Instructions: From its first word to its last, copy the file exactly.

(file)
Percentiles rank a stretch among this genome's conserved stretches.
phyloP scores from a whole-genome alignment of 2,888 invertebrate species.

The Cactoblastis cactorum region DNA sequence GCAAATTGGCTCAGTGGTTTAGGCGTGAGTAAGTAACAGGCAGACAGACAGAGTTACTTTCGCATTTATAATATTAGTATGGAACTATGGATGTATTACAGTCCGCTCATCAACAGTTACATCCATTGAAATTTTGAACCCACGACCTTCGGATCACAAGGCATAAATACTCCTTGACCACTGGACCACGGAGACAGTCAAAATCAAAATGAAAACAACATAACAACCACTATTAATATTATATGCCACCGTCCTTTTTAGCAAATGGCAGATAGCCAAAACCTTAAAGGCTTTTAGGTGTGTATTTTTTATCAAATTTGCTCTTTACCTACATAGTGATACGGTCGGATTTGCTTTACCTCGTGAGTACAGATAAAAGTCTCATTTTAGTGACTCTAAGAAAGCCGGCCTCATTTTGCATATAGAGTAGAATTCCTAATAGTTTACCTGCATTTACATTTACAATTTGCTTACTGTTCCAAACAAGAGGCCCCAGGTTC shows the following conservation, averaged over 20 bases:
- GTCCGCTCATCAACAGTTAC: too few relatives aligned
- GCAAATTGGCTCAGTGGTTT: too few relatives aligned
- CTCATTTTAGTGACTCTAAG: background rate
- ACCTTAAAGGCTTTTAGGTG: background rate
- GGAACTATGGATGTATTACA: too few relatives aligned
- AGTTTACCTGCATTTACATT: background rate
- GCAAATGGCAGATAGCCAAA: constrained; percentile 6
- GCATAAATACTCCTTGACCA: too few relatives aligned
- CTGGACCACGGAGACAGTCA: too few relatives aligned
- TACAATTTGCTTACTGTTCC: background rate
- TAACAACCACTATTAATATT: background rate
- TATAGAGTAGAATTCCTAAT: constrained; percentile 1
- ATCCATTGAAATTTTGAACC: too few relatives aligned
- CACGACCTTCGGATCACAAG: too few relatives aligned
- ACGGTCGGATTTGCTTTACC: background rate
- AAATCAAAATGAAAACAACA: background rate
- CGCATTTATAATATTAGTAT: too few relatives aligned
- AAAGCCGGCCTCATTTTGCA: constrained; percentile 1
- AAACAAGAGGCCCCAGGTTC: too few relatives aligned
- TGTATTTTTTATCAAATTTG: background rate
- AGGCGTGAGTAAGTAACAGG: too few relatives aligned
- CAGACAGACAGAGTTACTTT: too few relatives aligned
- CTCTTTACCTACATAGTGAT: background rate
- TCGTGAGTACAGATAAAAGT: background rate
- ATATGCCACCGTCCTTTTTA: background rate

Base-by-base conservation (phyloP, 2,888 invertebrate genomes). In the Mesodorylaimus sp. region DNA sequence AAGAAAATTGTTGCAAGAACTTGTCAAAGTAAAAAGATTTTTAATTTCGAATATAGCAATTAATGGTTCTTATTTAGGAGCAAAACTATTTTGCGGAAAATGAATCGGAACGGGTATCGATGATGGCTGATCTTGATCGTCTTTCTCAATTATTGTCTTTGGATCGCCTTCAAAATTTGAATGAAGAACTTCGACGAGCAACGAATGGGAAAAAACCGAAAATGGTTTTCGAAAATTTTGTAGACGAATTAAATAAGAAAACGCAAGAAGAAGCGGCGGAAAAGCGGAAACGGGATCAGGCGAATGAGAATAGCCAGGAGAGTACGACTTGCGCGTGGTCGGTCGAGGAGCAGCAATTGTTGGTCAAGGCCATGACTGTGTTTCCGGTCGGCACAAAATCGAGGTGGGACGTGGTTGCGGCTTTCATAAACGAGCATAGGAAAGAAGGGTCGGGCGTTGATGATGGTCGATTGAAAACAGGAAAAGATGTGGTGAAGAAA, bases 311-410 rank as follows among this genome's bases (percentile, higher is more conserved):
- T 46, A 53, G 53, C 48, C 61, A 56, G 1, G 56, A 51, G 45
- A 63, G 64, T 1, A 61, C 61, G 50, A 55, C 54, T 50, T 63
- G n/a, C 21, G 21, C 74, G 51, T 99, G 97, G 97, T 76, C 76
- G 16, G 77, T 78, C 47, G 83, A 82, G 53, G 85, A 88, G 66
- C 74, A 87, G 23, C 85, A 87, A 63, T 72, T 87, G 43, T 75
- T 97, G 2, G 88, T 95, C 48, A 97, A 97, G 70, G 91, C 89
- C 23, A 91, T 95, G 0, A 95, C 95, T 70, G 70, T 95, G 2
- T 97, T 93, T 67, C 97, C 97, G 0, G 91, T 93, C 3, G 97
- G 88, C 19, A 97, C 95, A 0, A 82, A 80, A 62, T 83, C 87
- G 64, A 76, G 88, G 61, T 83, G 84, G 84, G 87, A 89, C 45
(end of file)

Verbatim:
Percentiles rank a stretch among this genome's conserved stretches.
phyloP scores from a whole-genome alignment of 2,888 invertebrate species.

The Cactoblastis cactorum region DNA sequence GCAAATTGGCTCAGTGGTTTAGGCGTGAGTAAGTAACAGGCAGACAGACAGAGTTACTTTCGCATTTATAATATTAGTATGGAACTATGGATGTATTACAGTCCGCTCATCAACAGTTACATCCATTGAAATTTTGAACCCACGACCTTCGGATCACAAGGCATAAATACTCCTTGACCACTGGACCACGGAGACAGTCAAAATCAAAATGAAAACAACATAACAACCACTATTAATATTATATGCCACCGTCCTTTTTAGCAAATGGCAGATAGCCAAAACCTTAAAGGCTTTTAGGTGTGTATTTTTTATCAAATTTGCTCTTTACCTACATAGTGATACGGTCGGATTTGCTTTACCTCGTGAGTACAGATAAAAGTCTCATTTTAGTGACTCTAAGAAAGCCGGCCTCATTTTGCATATAGAGTAGAATTCCTAATAGTTTACCTGCATTTACATTTACAATTTGCTTACTGTTCCAAACAAGAGGCCCCAGGTTC shows the following conservation, averaged over 20 bases:
- GTCCGCTCATCAACAGTTAC: too few relatives aligned
- GCAAATTGGCTCAGTGGTTT: too few relatives aligned
- CTCATTTTAGTGACTCTAAG: background rate
- ACCTTAAAGGCTTTTAGGTG: background rate
- GGAACTATGGATGTATTACA: too few relatives aligned
- AGTTTACCTGCATTTACATT: background rate
- GCAAATGGCAGATAGCCAAA: constrained; percentile 6
- GCATAAATACTCCTTGACCA: too few relatives aligned
- CTGGACCACGGAGACAGTCA: too few relatives aligned
- TACAATTTGCTTACTGTTCC: background rate
- TAACAACCACTATTAATATT: background rate
- TATAGAGTAGAATTCCTAAT: constrained; percentile 1
- ATCCATTGAAATTTTGAACC: too few relatives aligned
- CACGACCTTCGGATCACAAG: too few relatives aligned
- ACGGTCGGATTTGCTTTACC: background rate
- AAATCAAAATGAAAACAACA: background rate
- CGCATTTATAATATTAGTAT: too few relatives aligned
- AAAGCCGGCCTCATTTTGCA: constrained; percentile 1
- AAACAAGAGGCCCCAGGTTC: too few relatives aligned
- TGTATTTTTTATCAAATTTG: background rate
- AGGCGTGAGTAAGTAACAGG: too few relatives aligned
- CAGACAGACAGAGTTACTTT: too few relatives aligned
- CTCTTTACCTACATAGTGAT: background rate
- TCGTGAGTACAGATAAAAGT: background rate
- ATATGCCACCGTCCTTTTTA: background rate

Base-by-base conservation (phyloP, 2,888 invertebrate genomes). In the Mesodorylaimus sp. region DNA sequence AAGAAAATTGTTGCAAGAACTTGTCAAAGTAAAAAGATTTTTAATTTCGAATATAGCAATTAATGGTTCTTATTTAGGAGCAAAACTATTTTGCGGAAAATGAATCGGAACGGGTATCGATGATGGCTGATCTTGATCGTCTTTCTCAATTATTGTCTTTGGATCGCCTTCAAAATTTGAATGAAGAACTTCGACGAGCAACGAATGGGAAAAAACCGAAAATGGTTTTCGAAAATTTTGTAGACGAATTAAATAAGAAAACGCAAGAAGAAGCGGCGGAAAAGCGGAAACGGGATCAGGCGAATGAGAATAGCCAGGAGAGTACGACTTGCGCGTGGTCGGTCGAGGAGCAGCAATTGTTGGTCAAGGCCATGACTGTGTTTCCGGTCGGCACAAAATCGAGGTGGGACGTGGTTGCGGCTTTCATAAACGAGCATAGGAAAGAAGGGTCGGGCGTTGATGATGGTCGATTGAAAACAGGAAAAGATGTGGTGAAGAAA, bases 311-410 rank as follows among this genome's bases (percentile, higher is more conserved):
- T 46, A 53, G 53, C 48, C 61, A 56, G 1, G 56, A 51, G 45
- A 63, G 64, T 1, A 61, C 61, G 50, A 55, C 54, T 50, T 63
- G n/a, C 21, G 21, C 74, G 51, T 99, G 97, G 97, T 76, C 76
- G 16, G 77, T 78, C 47, G 83, A 82, G 53, G 85, A 88, G 66
- C 74, A 87, G 23, C 85, A 87, A 63, T 72, T 87, G 43, T 75
- T 97, G 2, G 88, T 95, C 48, A 97, A 97, G 70, G 91, C 89
- C 23, A 91, T 95, G 0, A 95, C 95, T 70, G 70, T 95, G 2
- T 97, T 93, T 67, C 97, C 97, G 0, G 91, T 93, C 3, G 97
- G 88, C 19, A 97, C 95, A 0, A 82, A 80, A 62, T 83, C 87
- G 64, A 76, G 88, G 61, T 83, G 84, G 84, G 87, A 89, C 45